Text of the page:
LMU’s history department and the Bellarmine College of Liberal Arts held a virtual teach-in last week, where professors explained different transitions of power throughout history and around the world. Coups, Coronations, and Crowds: Transitions of Power was a valuable opportunity for LMU students and professors to discuss transitions of power under various governmental structures and connect them to the United States' current transition. Five professors took the time to speak.

Associate professor Anthony Perron, a historian of medieval Europe, discussed the transition of power between the Merovingian dynasty and the Carolingian dynasty during the Middle Ages in Europe. Perron chose to highlight this specific transition because it displays a non-violent and merciful shift in powers, compared to other transitions that occurred in the medieval era. The lecture allowed listeners to learn about a transition of leadership from a different perspective. By looking at various countries, government powers and eras, the event helped to shed light on different types of transitions.

Associate professor Kevin P. McDonald, a historian of the Atlantic world, then explained the Atlantic revolutions of the eighteenth century, which include the American Revolution and the Haitian Revolution. McDonald’s lecture connected the history of the American Revolution to the way we view power in the United States today. The connections McDonald made provided students with a refresher on U.S. history in order to aid in understanding the current political state and transition of leadership.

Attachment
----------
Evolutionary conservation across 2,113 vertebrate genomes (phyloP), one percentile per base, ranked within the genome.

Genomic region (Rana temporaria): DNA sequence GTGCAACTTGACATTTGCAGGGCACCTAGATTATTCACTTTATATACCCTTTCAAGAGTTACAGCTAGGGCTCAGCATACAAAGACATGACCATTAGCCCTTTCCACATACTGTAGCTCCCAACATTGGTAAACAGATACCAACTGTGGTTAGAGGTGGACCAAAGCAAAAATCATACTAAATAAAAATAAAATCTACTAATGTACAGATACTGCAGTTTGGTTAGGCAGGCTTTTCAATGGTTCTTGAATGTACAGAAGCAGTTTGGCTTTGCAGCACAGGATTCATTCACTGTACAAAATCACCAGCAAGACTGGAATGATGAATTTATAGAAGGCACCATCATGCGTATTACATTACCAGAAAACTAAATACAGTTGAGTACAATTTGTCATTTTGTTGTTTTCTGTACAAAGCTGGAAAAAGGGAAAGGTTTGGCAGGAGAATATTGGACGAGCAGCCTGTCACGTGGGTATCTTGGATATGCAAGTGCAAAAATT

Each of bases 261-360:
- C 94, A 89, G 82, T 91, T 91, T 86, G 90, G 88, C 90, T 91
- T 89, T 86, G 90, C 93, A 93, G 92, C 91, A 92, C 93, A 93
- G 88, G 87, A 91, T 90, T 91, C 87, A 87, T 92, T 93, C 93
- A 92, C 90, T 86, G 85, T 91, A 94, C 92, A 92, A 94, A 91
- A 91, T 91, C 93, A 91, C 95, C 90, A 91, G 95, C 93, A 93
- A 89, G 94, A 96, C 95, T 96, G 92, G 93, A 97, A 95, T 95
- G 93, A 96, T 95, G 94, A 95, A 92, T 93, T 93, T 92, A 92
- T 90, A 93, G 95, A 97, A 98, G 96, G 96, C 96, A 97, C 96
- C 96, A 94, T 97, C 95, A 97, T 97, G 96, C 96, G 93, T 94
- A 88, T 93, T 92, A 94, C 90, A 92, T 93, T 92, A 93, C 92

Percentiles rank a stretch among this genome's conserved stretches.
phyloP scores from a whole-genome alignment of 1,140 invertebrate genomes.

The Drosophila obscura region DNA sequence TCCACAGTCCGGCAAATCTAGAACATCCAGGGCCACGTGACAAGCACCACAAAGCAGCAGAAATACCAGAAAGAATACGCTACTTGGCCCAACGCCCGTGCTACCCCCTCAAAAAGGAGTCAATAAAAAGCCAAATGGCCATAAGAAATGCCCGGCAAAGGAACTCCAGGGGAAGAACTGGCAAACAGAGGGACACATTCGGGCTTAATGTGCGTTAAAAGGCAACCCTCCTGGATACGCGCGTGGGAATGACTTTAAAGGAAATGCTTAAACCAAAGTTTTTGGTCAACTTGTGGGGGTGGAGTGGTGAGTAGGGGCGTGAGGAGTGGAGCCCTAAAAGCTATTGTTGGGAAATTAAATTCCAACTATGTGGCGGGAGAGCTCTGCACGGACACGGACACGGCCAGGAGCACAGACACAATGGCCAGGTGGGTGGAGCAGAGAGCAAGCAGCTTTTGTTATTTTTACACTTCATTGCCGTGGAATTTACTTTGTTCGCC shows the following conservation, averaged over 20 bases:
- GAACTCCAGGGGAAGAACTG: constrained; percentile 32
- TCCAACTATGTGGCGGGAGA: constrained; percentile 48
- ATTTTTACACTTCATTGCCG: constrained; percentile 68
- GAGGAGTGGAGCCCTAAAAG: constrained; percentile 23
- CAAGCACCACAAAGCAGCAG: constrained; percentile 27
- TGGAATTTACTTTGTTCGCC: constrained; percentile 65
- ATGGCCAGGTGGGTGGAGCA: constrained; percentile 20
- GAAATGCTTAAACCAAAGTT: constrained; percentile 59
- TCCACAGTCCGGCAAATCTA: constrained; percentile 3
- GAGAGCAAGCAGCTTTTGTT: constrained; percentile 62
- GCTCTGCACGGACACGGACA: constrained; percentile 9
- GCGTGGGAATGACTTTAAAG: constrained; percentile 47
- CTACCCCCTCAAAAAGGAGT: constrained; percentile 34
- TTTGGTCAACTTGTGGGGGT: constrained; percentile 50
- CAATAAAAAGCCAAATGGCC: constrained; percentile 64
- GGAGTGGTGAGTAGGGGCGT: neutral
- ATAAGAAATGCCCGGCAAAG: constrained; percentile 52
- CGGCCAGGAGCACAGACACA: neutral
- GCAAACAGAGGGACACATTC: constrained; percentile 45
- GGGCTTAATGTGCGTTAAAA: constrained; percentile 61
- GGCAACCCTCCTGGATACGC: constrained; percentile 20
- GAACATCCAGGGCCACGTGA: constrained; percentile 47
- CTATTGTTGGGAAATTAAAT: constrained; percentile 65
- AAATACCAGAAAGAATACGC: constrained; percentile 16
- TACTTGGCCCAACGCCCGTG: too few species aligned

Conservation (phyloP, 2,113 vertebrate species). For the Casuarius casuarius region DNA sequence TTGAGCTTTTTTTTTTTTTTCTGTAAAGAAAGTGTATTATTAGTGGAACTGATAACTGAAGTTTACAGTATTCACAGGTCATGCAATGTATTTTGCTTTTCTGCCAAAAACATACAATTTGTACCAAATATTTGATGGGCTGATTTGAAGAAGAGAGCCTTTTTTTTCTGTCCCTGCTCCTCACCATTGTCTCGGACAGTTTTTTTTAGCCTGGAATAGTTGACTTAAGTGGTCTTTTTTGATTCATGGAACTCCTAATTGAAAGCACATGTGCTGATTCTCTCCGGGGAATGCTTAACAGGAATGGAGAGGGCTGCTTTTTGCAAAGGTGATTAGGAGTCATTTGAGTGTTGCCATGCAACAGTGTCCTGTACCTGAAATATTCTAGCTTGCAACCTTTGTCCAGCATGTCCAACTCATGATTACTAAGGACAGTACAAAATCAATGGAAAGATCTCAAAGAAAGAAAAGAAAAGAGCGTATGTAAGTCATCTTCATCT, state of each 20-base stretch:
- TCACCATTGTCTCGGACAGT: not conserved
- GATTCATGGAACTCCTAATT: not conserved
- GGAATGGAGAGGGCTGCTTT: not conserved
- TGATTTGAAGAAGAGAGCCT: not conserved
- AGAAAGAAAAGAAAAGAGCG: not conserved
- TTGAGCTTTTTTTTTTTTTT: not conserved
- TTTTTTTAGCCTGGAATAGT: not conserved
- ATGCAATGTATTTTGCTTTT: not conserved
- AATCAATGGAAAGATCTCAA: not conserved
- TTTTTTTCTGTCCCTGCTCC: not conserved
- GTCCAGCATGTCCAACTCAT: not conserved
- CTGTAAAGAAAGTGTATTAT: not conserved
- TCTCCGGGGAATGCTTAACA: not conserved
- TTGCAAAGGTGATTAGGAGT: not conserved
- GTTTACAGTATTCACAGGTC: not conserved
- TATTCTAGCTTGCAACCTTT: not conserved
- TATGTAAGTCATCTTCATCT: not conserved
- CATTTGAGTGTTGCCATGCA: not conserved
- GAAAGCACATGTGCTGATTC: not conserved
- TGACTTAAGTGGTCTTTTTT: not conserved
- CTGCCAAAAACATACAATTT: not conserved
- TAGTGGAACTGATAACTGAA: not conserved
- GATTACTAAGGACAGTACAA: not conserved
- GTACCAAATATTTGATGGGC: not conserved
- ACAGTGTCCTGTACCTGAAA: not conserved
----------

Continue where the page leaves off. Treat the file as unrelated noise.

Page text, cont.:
Once each of the professors gave their brief informal lecture, space was opened up for students and professors to ask any questions they had about the lectures and their comparison to the United States' current transition of power.

One question asked by Miranda Banks, an associate professor under LMU’s department of film, television, and media studies, asked “What stands out to the panelists about the role of television or social media in this insurrection?” Discussing the insurrection on Jan. 6 during this teach-in was an advantageous choice because the viewers and speakers were able to learn and reflect on current events while simultaneously preparing for the inauguration.

Amy Woodson-Boulton, an associate professor of history at LMU, expressed, “I am so excited to see so many people coming to get a historical perspective on this.” While moderating this teach-in, Woodson-Boulton acknowledged that it is great to witness students taking advantage of virtual events like these. It is important to participate in these historical discussions, so we, as students, can make educated interpretations of what is occurring in the present.

Concluding the virtual event, the organizers expressed their gratitude for everyone who attended and provided resources to stay connected with the history department. For those who may be interested in attending informal sessions like these, the history department is currently making plans to host another virtual forum. To view and participate in more similar discussions, continue to check in on the history department’s event page or check out the history department’s Viral Histories series online.

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